Government biologists reduced chinook stocking in Lake Michigan by 27 percent in 1999 and the fishing actually improved, according to state data.

Since 1967, when the state planted chinook to control an explosion of alewife, government agencies that oversee Lake Michigan have focused almost exclusively on propping up the salmon fishery, Dexter said.

Striking a balance between chinook -- which are known affectionately among anglers as "kings" -- and lake trout, often derided as "greaseballs," will be difficult in a lake that is dominated by exotic species, said Henry Quinlan, a fishery biologist at the U.S. Fish and Wildlife Service office in Ashland, Wis.

"In Lake Michigan and Lake Huron, the ecosystem is now based almost entirely on exotic species and the ecosystem stability is very fragile," Quinlan said.

Some anglers have argued the states should reduce chinook stocking in Lake Michigan by 50 percent or more to fatten up salmon.

But American Indians, who favor native lake trout over introduced species such as salmon, are opposed to reducing the number of chinook planted in Lake Michigan. The reason: fewer chinook could mean more alewife, and alewife cause problems for lake trout and perch.

"We think the number one impediment to native species recovery in the lake is alewife," said Tom Gorenflo, director of the intertribal fisheries program for Chippewa Ottawa Resource Authority in Sault Saint Marie. "In Lake Michigan, we're concerned that chinook stocking cuts without an increase in other species may give alewife a boost, which we don't want to happen."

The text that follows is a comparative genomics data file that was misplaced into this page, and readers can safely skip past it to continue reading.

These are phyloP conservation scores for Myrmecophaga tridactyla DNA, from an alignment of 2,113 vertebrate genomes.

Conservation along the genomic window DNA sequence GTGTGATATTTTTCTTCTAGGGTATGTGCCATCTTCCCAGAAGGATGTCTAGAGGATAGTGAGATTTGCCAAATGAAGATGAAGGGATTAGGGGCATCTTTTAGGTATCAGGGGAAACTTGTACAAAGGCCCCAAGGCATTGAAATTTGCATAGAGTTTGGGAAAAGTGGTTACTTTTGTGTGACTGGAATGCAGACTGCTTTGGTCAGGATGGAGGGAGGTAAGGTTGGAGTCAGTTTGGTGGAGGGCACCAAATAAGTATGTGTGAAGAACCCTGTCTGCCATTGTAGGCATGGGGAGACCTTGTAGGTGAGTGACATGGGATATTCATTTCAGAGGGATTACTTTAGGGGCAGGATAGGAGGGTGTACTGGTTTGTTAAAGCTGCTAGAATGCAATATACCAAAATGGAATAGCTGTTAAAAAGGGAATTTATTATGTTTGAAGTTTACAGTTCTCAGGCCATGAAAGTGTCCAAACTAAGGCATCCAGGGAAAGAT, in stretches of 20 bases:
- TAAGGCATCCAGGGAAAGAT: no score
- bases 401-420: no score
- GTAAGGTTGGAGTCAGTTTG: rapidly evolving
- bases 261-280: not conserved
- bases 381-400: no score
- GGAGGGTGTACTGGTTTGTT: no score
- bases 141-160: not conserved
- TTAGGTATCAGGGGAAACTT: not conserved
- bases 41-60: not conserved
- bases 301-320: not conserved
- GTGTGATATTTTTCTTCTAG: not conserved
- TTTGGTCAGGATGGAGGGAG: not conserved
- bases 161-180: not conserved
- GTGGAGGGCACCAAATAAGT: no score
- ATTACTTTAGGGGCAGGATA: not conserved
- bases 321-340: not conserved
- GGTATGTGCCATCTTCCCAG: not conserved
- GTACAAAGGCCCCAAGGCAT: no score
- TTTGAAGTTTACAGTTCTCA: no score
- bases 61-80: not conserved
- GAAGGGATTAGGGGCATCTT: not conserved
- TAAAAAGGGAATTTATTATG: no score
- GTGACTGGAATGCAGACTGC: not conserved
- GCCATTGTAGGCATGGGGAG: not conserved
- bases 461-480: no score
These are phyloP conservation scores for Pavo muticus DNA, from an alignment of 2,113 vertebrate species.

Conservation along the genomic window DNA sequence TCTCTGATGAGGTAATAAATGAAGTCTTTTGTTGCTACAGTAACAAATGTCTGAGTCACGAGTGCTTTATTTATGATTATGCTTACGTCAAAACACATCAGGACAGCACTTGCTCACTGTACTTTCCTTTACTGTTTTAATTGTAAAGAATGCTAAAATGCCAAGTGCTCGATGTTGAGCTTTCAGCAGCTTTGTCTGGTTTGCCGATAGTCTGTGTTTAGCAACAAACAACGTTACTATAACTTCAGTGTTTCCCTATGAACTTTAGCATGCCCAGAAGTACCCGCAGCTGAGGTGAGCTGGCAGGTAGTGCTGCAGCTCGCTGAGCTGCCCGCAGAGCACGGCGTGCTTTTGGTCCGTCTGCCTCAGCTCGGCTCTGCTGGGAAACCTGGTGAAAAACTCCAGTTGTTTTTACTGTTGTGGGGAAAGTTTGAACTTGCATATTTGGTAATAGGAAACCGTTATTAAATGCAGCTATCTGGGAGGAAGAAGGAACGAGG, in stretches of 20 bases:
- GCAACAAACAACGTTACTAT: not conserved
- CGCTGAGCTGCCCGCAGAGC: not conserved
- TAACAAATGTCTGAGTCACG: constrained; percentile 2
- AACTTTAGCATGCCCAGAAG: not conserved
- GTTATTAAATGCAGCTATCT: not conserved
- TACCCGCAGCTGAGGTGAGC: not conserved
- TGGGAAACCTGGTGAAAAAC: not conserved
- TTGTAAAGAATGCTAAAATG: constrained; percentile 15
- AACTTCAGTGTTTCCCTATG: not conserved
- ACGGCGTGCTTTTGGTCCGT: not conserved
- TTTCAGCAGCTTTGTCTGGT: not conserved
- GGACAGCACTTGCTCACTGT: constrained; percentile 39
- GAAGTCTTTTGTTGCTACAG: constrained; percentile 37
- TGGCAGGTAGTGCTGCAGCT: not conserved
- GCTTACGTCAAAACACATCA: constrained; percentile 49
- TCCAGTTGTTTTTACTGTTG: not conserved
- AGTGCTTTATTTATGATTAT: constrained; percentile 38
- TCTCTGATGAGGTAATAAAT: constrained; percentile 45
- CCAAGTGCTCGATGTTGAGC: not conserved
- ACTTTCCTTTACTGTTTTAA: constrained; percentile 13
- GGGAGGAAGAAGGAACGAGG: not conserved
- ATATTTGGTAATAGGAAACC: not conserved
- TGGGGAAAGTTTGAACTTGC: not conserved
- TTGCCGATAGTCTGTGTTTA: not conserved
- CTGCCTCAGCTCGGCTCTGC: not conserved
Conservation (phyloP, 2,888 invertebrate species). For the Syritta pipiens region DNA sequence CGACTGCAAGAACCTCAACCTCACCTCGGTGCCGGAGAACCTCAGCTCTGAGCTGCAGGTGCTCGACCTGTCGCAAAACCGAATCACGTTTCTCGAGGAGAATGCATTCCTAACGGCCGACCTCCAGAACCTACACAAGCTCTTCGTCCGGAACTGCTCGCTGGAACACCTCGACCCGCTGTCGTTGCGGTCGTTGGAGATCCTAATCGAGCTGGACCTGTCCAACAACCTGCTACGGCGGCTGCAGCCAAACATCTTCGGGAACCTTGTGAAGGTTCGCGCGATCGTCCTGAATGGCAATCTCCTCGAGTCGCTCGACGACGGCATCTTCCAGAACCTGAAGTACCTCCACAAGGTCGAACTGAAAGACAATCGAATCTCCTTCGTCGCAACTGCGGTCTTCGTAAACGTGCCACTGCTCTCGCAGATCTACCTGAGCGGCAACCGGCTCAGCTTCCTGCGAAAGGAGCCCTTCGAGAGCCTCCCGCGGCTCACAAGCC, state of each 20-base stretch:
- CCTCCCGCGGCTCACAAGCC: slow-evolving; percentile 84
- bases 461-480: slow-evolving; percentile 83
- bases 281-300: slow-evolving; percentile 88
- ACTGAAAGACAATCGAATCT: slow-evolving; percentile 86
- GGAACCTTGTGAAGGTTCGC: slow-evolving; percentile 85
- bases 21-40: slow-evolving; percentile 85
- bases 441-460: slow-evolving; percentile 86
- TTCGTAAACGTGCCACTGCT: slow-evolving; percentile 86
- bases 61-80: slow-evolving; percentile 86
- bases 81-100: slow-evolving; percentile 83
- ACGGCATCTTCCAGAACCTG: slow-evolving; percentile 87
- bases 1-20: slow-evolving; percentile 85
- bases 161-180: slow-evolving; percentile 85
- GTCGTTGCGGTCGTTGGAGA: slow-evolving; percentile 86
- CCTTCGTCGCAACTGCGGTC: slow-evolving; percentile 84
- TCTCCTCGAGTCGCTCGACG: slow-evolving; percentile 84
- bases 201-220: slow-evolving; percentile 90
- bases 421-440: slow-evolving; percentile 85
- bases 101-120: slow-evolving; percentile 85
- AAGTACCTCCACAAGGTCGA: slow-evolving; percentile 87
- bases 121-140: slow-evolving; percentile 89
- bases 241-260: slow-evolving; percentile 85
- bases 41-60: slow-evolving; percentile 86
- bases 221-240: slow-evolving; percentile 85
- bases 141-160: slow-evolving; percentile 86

Gorenflo said he will express the tribes' concerns about the reduced chinook stocking plan when the Great Lakes Fishery Commission's Lake Michigan Committee holds its stocking conference later this month. Gorenflo said he wants the states to strike a balance between chinook and lake trout populations in Lake Michigan.

Some anglers said that's not possible because lake trout and salmon compete for the same food.

"You can't have everything," said Denny Grinold, who operates a charter fishing boat out of Grand Haven. "We don't have lake trout to speak of. If we crash the forage base for chinook in Lake Michigan (by wiping out alewife) we'll have nothing to catch."

Goals established by the Great Lakes Fishery Commission, a collaborative of the eight states and two Canadian provinces around the lakes, suggested chinook account for 50 percent of the trout and salmon harvest, by weight, in Lake Michigan. Chinook now account for nearly 80 percent of the salmon and trout harvest, said Grinold, who chairs a citizens advisory panel that monitors Lake Michigan fishery issues.

Gorenflo said the states surrounding Lake Michigan have fallen fall short of the lake trout stocking levels recommended in a 1985 plan to rehabilitate the struggling species.

"That plan called for a certain amount of lake trout to be stocked per acre of suitable habitat and we're about two million fish short," Gorenflo said. "You can't have it both ways. You can't have this world class chinook fishery and lake trout rehabilitation."

Dexter said it's worth a try.

"All the agencies are going to try to balance predator and prey species in a way that there is enough prey to feed all the predators without affecting the native species," Dexter said. "I'll be the first to tell you that it might not be possible to do this, but the states are not wrong for trying this."